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I am trying to write my first test case in perl with the help of Test::Simple module. I have saved the file with .t extension now when i am trying to run this file on windows system then it says windows can not open this file.

I had googled about this and what i found is for running this file you should make a new directory with name /t and keep this file to there.

http://perlmeme.org/tutorials/writing_test_harness.html

I have tried this also but still it is not working.

Can any body gives me some tips.

following is my Test cases :

  #!/usr/bin/perl -w

    use Test::Simple tests => 2;
    ok( 1 + 1 == 2 );
    ok( 2 + 2 == 5 );
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A lot of your answers are in the link you provided. Did you read it? –  Joel Berger Sep 5 '12 at 20:18
    
Are you trying to launch the file through Explorer? You need to create an association between .t and Perl! While you could do that, it would make more sense to run it from the console so you get a chance to see the output. –  ikegami Sep 5 '12 at 21:27
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2 Answers

up vote 3 down vote accepted

A .t file in Perl is just a Perl script. The .t is just there to let you know that it's a test script instead of something else. The file extension and directory structure really doesn't matter, it's there just to help you can keep your environment clean.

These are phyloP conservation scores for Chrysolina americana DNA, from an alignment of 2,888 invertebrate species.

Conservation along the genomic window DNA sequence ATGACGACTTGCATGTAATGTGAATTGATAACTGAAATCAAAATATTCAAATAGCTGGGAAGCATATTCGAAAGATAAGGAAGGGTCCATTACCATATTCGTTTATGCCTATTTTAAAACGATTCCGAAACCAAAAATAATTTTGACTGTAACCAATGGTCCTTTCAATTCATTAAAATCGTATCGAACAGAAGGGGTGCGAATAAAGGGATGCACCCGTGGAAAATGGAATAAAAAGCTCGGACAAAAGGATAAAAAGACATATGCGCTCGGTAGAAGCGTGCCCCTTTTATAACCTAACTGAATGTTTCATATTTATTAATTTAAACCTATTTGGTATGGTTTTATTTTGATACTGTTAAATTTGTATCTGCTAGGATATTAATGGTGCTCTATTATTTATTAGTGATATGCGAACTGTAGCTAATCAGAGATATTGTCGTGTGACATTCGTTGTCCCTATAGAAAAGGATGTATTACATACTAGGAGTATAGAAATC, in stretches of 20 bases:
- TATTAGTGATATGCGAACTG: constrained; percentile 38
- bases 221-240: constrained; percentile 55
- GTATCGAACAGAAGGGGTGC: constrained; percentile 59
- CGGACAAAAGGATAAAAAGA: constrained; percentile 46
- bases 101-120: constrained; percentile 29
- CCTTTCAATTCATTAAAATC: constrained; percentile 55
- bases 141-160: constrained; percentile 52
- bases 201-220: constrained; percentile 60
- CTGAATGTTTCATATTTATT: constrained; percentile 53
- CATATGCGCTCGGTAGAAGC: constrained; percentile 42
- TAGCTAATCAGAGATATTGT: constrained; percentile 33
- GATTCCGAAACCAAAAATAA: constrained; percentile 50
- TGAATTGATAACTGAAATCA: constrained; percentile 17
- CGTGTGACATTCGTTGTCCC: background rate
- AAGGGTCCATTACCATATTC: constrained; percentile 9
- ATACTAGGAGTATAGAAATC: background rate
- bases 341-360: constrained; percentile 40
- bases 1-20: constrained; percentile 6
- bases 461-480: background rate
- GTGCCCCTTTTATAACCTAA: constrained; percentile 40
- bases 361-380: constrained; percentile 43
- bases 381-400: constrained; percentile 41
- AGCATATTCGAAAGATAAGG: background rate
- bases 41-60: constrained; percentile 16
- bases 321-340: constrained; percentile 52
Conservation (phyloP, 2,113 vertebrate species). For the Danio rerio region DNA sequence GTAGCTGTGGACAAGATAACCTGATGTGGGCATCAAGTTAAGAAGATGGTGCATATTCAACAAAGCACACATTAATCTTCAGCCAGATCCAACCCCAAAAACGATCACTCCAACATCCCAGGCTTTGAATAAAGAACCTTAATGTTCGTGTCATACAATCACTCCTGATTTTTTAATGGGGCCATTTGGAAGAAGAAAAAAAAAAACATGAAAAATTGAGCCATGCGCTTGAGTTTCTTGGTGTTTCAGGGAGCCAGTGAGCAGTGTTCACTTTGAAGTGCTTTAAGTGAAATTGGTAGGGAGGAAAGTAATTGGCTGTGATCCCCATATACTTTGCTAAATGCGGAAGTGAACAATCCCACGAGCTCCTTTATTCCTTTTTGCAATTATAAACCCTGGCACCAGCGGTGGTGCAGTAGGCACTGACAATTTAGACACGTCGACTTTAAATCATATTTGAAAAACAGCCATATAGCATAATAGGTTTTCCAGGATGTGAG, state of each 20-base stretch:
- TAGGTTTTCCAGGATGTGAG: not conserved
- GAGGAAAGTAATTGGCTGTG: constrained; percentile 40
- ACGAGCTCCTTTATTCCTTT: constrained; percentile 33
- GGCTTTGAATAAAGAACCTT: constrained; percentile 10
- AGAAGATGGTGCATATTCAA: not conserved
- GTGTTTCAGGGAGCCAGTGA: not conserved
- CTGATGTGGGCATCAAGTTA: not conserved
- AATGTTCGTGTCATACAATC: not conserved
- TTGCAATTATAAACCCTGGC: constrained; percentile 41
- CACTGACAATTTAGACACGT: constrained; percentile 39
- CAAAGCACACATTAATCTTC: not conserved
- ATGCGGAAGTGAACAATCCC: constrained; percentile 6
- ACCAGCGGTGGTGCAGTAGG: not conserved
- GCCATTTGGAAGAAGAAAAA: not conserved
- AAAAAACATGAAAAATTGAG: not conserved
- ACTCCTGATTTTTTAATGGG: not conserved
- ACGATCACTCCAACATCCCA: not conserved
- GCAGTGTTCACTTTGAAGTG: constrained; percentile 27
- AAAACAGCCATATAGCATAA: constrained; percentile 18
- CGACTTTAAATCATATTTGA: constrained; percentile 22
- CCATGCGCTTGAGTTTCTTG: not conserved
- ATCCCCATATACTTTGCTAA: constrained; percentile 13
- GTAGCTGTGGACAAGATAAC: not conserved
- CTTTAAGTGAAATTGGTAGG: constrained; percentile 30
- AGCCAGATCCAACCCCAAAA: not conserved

To run a Perl script on Windows, from a command line, simply type perl <script name>. Make sure that you have a Perl executable installed on your system as Windows does not come with one by default, and make sure it is in your path. If the script you want to run is not in your current directory, make sure to specify the path to the script.

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Also if you have the prove tool, it will run the test script and interpret the output in a result summary (or not, depending on options). –  tripleee Sep 5 '12 at 19:42
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In the URL you gave it says:

Now because 'dot-T' files are just normal Perl scripts, you can run them as such -

perl t/Monger.t

Is it a typo in your post, you wrote /t as a directory to keep your test files in - it should be t/, so just a directory relative to where you are. (That's "just" a convention.)

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